The sooner a person who is experiencing symptoms and signs of an acute myocardial infarction (AMI) (including out-of-hospital cardiac arrest) receives medical treatment, the greater his or her chances of survival and limitation of infarct size.
A universal 9-1-1 emergency telephone system makes it possible for AMI patients or those around them to easily and quickly call for help and for emergency medical services (EMS) personnel to rapidly and accurately locate the patient.
This article by the Access to care Subcommittee of the National Heart Attack Alert Program (NHAAP) coordinating Committee describes the history of 9-1-1, its key elements, its current implementation status, and existing State legislation and standards.
Currently, approximately 78% of the United States population, mainly in urban areas, has access to a 9-1-1 system.
Approximately 195 United States cities with a population of greater than 100,000 people have access to enhanced 9-1-1.
It is the contention of the NHAAP that 9-1-1 services should be universally available to all Americans to ensure seamless access to EMS and, potentially, early delection, evaluation, and treatment for AMI.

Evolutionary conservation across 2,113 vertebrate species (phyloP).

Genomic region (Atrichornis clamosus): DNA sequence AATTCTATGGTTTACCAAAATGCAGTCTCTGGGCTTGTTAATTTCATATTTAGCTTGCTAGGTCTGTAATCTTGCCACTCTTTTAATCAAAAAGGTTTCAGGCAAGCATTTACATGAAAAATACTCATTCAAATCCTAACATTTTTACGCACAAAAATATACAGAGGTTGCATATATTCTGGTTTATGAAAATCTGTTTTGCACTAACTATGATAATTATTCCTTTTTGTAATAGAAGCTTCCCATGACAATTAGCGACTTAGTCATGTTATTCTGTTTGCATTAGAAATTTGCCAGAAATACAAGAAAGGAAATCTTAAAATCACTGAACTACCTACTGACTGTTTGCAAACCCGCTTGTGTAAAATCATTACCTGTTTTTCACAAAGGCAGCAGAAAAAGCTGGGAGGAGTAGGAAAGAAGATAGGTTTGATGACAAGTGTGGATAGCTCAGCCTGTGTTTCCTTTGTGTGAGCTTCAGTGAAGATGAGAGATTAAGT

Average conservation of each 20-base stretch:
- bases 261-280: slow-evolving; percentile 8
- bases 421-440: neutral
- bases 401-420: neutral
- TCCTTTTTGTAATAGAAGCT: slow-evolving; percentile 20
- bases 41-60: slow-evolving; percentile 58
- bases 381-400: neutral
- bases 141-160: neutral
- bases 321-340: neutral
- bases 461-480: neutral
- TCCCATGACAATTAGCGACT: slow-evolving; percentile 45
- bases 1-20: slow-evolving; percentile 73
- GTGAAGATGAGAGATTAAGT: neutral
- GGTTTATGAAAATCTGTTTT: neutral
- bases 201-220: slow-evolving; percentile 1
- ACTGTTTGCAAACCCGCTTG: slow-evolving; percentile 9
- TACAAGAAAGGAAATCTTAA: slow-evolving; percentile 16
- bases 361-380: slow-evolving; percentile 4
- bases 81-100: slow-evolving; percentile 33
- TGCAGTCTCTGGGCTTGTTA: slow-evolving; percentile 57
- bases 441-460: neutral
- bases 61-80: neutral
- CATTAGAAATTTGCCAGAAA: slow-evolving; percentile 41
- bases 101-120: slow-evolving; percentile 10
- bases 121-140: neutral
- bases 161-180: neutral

This article reports several key recommendations for achieving this goal.
Mots-clés Pascal : Infarctus, Myocarde, Aigu, Diagnostic, Traitement, Urgence, Consultation hospitalière, Appel téléphonique, Période préhospitalière, Homme, Organisation, Etats Unis, Amérique du Nord, Amérique, Appareil circulatoire pathologie, Cardiopathie coronaire
Mots-clés Pascal anglais : Infarct, Myocardium, Acute, Diagnosis, Treatment, Emergency, Hospital consultation, Telephone call, Prehospital period, Human, Organization, United States, North America, America, Cardiovascular disease, Coronary heart disease
Notice produite par :
Inist-CNRS - Institut de l'Information Scientifique et Technique
Cote : 95-0274524
Code Inist : 002B27B15. Création : 01/03/1996.